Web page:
The alpha Capricornids (CAP) are active from July 3 through August 11 with maximum activity occurring during the last week of July. The broad maximum occurs anywhere from July 25 to the 30th with visual rates usually around 3 per hour. The radiant is currently located at 20:38 (309) -08, which places it 2 degrees northwest of the 4th magnitude star known as epsilon Aquarii. This radiant is best placed near 01:00 (LDST), when it lies on the meridian and is located highest in the sky. Hourly rates at this time should be near 1 for observers in the northern hemisphere and 2 as seen south of the equator. With an entry velocity of 22 km/sec., the average alpha Cap meteor would be of slow velocity.
The center of the large Anthelion (ANT) radiant is currently located at 21:36 (324) -14. This position lies in northeastern Capricornus, 3 degrees northeast of the 3rd magnitude star known as Deneb Algedi (delta Capricorni Aa). Due to the large size of this radiant, anthelion activity may also appear from western Aquarius as well as Capricornus. This radiant is best placed near 02:00 (LDST), when it lies on the meridian and is located highest in the sky. Rates at this time should be near 2 per hour as seen from mid-northern latitudes (45 N) and 3 per hour as seen from the southern tropics (S 25). With an entry velocity of 30 km/sec., the average anthelion meteor would be of slow velocity.
The Northern delta Aquariids (NDA) are active from July 23 through August 27. The radiant is currently located at 22:33 (338) -02. This position is located in northern Aquarius, 2 degrees south of the 4th magnitude star known as eta Aquarii. Maximum activity is not expected until August 14, so hourly rates will be less than 1 per hour no matter your location. The radiant is best placed near 03:00 LDST, when it lies highest in the sky. With an entry velocity of 38 km/sec., these meteors would be of medium velocities. This shower seems to be a continuation of the Northern June Aquilids, which had been active since early June.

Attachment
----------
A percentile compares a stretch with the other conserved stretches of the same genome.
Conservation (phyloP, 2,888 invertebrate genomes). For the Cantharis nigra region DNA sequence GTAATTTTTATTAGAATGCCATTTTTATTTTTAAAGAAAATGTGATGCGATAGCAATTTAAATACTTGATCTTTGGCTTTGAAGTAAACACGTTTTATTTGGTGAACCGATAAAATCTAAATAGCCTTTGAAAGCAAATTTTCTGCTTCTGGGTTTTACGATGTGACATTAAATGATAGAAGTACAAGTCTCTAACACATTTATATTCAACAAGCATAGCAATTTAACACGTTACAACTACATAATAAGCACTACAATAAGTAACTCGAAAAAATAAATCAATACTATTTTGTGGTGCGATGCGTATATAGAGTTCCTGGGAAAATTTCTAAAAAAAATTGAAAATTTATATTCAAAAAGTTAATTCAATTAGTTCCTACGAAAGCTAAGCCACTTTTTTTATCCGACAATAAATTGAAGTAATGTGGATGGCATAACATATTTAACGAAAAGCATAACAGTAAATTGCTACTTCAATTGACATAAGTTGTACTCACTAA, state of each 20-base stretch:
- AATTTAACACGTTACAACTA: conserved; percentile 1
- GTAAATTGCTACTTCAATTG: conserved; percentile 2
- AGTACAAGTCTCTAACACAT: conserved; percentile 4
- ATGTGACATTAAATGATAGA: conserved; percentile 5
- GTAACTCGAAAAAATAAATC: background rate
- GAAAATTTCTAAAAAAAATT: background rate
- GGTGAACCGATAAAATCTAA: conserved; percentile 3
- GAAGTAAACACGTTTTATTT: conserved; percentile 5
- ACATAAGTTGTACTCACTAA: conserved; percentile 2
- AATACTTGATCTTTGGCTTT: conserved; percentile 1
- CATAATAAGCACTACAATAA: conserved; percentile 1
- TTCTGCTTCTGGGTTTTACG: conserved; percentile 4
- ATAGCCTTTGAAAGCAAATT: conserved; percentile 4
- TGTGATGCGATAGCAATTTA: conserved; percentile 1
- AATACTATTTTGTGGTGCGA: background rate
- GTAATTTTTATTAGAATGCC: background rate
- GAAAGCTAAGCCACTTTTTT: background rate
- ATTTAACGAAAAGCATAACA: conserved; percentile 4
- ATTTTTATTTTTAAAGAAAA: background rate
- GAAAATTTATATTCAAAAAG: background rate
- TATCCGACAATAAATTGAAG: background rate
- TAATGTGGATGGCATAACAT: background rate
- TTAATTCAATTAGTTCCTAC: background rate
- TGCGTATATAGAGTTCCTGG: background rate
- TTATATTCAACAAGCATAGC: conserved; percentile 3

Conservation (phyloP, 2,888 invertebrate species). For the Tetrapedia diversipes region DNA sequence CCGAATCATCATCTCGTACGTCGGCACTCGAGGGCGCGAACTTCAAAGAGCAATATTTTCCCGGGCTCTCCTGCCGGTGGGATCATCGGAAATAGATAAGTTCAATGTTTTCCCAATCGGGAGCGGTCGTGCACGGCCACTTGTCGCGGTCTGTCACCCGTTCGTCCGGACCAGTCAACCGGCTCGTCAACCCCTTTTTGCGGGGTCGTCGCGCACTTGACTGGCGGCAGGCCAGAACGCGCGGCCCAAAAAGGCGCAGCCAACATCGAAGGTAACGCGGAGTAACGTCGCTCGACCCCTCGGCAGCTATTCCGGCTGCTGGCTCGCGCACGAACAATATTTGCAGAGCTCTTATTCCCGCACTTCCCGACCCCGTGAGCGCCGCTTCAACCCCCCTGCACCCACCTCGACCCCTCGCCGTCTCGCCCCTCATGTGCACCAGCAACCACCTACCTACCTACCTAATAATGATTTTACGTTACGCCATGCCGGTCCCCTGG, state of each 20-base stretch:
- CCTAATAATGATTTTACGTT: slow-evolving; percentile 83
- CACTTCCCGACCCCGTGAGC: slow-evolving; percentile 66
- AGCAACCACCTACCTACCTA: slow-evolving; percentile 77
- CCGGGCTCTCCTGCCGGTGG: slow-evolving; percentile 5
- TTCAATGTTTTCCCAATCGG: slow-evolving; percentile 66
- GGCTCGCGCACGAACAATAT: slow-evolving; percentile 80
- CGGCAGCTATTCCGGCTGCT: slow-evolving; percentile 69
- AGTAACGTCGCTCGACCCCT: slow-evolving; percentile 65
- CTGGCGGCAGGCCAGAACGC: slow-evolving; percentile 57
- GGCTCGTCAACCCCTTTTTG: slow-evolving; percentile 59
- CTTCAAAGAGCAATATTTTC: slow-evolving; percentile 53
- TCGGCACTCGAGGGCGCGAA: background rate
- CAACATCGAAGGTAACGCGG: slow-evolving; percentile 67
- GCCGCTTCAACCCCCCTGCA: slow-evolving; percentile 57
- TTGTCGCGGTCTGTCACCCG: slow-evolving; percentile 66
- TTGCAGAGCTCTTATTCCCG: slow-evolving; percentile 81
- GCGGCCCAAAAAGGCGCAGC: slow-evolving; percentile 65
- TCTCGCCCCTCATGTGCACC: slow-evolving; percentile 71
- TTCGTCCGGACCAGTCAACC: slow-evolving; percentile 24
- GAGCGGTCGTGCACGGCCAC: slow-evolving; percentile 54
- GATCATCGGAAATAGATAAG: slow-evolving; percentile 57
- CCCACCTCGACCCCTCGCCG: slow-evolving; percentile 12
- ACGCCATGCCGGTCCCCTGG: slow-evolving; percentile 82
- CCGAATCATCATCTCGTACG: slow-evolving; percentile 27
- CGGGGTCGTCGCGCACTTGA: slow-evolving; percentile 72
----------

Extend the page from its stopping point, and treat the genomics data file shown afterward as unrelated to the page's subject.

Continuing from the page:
The Southern Delta Aquariids (SDA) are active from a radiant located at 23:01 (345) -15. This position is located in southwestern Aquarius, 1 degree northeast of the 3rd magnitude star known as Skat (delta Aquarii). Maximum activity was expected on July 30th. Current hourly rates will depend on your latitude. Rates seen from mid-northern latitudes will range from 2-3 per hour, depending on the haziness of your skies. Those viewing from the southern tropics will see the best rates of near 5 per hour. The radiant rises near 22:00 LDST for observers located in the mid-northern latitudes, but is best placed near 04:00 LDST, when it lies highest in the sky. With an entry velocity of 41 km/sec., most activity from this radiant would be of average velocities.
The Piscids Austrinids (PAU) are an obscure shower, not well seen from the northern hemisphere. Recent studies by the IMO Video Network shows little activity. Other studies have indicated that this shower is active later than previously thought. We will go along with that idea until more information is available. It is now thought that this radiant is active from July 31 through August 19, with maximum activity occurring on the 9th. Using these parameters, the current position of the radiant would be 23:10 (349) -22. This area of the sky is located in southwestern Aquarius, near the spot occupied by the faint star known as 88 Aquarii. The radiant is best placed near 04:00 LDST, when it lies highest in the sky. Current rates should be less than 1 for those viewing from mid-northern latitudes and near 1 per hour for observers in the southern hemisphere. With an entry velocity of 44km/sec., most activity from this radiant would be of average velocities.